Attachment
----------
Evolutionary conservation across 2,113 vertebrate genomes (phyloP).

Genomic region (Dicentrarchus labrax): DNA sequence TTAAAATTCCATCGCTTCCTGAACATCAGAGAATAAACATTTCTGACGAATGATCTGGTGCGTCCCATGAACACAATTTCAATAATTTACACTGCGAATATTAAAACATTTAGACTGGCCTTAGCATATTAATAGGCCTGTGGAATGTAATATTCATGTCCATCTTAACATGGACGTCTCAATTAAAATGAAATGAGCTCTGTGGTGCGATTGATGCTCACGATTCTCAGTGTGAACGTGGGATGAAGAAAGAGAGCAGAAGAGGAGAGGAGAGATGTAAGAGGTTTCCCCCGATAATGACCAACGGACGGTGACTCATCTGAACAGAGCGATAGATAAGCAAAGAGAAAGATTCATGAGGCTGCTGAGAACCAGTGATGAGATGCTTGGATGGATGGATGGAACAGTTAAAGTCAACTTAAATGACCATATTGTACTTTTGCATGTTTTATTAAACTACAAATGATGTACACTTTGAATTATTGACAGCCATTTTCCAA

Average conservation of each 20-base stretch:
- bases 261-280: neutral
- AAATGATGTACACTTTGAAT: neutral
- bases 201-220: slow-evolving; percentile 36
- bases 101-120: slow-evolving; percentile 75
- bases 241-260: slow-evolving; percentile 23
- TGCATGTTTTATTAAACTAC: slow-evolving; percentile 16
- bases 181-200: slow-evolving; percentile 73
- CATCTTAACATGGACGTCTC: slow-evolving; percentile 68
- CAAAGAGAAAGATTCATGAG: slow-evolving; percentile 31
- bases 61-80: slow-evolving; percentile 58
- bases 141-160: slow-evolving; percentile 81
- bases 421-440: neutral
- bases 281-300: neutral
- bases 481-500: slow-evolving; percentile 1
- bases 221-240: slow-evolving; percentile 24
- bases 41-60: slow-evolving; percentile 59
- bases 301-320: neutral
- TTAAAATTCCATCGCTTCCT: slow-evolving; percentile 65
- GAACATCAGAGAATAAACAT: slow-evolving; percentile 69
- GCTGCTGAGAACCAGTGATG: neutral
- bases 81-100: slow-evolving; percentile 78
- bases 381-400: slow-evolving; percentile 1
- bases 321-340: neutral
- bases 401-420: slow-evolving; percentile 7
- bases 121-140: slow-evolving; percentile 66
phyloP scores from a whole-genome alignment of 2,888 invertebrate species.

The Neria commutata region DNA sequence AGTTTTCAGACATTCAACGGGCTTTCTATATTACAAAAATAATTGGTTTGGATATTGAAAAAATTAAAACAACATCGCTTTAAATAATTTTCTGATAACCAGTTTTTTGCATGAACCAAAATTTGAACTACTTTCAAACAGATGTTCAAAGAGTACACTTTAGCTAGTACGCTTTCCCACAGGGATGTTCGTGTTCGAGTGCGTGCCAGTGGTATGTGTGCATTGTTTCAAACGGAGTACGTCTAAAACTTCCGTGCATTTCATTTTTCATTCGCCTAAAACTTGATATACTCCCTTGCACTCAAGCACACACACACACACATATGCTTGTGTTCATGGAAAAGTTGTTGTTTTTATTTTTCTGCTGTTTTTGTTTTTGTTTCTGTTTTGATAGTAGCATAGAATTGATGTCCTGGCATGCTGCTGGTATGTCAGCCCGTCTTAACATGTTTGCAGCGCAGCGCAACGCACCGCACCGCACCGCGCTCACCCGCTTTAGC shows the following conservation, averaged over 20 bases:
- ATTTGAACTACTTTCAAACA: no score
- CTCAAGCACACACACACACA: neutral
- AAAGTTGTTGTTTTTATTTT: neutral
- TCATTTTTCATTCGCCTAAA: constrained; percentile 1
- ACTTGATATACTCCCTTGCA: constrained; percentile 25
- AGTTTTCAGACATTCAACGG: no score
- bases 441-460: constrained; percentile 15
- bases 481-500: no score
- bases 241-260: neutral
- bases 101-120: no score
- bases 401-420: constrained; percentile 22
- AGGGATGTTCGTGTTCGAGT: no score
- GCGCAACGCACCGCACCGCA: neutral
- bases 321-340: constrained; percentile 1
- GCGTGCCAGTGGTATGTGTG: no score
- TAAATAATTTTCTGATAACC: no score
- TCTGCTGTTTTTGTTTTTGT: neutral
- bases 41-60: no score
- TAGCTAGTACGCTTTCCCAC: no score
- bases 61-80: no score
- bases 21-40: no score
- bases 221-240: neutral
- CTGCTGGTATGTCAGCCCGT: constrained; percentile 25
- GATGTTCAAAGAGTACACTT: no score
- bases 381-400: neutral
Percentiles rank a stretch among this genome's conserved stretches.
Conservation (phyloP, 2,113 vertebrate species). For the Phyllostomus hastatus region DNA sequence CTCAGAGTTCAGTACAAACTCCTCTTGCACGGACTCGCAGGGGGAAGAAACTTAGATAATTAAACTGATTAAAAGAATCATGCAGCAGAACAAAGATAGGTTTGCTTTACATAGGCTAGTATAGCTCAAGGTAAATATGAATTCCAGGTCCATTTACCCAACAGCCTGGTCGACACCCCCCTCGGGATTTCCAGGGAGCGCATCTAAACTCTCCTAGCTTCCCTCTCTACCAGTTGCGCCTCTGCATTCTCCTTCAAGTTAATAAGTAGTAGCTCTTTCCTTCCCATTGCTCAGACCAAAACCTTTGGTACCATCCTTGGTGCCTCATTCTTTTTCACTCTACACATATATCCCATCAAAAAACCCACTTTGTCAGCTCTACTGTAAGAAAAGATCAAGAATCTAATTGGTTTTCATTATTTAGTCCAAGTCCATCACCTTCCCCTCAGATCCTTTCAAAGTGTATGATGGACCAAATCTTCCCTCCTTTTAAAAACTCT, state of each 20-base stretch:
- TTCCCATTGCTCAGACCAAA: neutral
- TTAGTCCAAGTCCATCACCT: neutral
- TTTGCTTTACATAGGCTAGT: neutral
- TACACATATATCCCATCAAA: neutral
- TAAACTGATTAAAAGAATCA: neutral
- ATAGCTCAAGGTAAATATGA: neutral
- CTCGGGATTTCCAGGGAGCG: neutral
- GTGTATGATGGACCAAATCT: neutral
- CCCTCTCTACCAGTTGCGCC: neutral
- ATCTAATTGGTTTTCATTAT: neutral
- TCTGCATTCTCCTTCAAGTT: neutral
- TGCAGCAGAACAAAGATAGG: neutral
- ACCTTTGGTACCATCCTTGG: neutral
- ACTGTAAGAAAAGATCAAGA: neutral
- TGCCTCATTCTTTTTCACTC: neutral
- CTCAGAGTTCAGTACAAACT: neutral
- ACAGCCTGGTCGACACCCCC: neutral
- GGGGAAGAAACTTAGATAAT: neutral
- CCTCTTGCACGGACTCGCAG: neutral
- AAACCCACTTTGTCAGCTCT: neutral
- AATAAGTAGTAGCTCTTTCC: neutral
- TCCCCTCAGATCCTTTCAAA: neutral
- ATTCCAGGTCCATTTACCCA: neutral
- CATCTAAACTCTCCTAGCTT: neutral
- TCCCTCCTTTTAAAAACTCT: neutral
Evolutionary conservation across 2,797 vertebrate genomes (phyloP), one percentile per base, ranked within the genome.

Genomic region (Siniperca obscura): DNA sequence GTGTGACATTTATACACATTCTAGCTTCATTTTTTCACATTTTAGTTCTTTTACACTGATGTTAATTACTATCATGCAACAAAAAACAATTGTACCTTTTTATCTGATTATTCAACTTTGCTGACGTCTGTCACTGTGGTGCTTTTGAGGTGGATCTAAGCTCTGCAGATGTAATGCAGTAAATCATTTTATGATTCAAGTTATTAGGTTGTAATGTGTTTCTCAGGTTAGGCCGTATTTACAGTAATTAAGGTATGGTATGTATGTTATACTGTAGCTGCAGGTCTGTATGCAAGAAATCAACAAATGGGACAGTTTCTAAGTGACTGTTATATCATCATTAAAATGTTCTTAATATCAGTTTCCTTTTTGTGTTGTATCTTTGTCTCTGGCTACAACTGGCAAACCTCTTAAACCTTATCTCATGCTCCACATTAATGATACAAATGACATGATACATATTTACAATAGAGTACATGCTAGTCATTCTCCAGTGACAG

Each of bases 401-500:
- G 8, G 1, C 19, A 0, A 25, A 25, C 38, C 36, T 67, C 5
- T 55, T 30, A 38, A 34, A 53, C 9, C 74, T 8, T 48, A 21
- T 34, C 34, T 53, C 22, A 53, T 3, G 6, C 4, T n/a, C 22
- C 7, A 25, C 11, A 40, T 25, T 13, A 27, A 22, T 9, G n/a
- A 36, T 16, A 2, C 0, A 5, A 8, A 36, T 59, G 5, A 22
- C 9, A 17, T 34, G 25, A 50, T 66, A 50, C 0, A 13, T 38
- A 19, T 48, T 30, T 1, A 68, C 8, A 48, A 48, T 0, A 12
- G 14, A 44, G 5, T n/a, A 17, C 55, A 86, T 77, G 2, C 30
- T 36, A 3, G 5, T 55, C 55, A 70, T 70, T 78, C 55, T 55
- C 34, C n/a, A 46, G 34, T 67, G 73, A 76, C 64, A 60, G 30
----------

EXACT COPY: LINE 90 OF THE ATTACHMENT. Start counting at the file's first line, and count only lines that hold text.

- A 36, T 16, A 2, C 0, A 5, A 8, A 36, T 59, G 5, A 22